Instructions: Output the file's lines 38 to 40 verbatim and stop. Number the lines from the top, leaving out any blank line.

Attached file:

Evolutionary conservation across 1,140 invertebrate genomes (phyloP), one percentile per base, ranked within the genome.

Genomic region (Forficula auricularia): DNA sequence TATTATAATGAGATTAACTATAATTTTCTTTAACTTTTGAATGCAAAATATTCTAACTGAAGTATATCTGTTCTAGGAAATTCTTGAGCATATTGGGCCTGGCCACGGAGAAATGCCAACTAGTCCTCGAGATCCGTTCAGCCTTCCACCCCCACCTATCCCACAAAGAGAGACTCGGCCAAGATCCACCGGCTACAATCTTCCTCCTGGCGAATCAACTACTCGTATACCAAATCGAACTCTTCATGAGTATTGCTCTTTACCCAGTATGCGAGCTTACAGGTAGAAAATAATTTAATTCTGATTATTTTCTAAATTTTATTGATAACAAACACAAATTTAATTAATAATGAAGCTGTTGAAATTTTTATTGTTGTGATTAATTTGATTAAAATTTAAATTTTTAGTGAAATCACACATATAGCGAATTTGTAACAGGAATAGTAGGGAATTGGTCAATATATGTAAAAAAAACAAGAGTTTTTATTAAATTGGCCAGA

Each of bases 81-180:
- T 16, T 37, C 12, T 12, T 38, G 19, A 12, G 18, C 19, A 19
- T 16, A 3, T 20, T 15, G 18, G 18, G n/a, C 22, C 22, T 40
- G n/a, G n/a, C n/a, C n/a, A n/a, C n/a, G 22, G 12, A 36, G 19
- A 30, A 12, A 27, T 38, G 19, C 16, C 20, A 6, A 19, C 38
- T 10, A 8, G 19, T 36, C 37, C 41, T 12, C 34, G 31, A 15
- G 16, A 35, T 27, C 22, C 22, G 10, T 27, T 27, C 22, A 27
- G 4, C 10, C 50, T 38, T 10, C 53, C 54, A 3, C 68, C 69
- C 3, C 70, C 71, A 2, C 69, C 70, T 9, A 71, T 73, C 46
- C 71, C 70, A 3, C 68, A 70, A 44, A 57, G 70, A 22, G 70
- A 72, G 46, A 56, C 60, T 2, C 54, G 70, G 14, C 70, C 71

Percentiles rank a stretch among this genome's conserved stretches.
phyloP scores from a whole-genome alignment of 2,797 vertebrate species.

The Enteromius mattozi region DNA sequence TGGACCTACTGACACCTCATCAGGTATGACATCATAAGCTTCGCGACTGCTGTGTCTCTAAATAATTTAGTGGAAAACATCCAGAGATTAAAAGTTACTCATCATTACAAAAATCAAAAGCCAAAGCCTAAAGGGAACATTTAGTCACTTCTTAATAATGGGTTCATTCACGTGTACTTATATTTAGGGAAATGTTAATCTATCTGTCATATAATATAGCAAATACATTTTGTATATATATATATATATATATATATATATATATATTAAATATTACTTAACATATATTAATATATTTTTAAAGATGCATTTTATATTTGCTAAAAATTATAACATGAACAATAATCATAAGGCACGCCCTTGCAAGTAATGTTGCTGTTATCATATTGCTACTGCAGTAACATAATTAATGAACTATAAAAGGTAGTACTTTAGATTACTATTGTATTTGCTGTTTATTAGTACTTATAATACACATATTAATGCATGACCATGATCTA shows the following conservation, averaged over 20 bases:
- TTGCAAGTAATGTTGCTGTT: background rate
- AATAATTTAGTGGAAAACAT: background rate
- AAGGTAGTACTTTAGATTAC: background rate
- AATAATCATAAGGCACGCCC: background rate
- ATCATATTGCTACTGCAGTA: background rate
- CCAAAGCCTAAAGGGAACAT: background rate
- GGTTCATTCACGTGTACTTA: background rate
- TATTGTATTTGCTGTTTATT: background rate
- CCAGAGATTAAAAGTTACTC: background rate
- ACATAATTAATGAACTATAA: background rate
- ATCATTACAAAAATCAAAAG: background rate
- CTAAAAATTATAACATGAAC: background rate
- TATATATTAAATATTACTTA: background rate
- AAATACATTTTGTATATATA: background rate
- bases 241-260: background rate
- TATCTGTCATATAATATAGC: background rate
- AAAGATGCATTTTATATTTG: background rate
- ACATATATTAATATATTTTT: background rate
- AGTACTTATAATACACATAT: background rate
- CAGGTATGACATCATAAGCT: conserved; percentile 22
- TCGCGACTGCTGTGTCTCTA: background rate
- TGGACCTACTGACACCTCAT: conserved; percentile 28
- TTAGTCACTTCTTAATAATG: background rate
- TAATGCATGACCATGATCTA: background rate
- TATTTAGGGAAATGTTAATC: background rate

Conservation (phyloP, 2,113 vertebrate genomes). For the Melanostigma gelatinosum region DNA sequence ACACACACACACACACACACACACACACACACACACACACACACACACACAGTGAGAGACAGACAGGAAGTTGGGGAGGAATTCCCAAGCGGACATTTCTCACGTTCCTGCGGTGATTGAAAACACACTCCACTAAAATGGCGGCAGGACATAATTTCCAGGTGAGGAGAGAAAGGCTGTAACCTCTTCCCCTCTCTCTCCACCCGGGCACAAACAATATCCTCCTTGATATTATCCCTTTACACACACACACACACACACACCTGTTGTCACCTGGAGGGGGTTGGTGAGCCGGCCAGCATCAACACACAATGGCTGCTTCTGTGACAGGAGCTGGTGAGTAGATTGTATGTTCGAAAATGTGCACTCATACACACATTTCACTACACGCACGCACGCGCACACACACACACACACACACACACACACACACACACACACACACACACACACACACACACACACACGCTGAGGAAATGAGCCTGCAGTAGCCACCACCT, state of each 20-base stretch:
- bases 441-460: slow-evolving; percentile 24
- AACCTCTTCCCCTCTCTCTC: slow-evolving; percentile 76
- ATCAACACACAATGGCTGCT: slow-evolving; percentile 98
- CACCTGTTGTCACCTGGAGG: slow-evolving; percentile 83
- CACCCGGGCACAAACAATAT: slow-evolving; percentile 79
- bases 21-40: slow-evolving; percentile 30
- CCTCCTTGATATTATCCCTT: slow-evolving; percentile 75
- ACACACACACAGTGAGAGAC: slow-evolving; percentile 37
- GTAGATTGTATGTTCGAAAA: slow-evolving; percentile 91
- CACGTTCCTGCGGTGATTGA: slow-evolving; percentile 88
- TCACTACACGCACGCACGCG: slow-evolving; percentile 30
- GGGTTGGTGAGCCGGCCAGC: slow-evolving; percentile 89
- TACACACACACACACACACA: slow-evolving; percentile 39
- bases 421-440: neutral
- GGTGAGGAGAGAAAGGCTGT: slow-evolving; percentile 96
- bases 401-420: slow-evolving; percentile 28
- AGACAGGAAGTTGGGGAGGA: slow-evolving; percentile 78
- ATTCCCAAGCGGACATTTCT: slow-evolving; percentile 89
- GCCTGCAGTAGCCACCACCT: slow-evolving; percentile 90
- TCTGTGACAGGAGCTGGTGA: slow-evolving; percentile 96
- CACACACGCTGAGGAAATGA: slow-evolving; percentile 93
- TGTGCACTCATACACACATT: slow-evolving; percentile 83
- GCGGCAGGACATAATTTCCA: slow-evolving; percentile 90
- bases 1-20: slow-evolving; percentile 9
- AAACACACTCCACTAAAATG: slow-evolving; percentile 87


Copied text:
- TGGACCTACTGACACCTCAT: conserved; percentile 28
- TTAGTCACTTCTTAATAATG: background rate
- TAATGCATGACCATGATCTA: background rate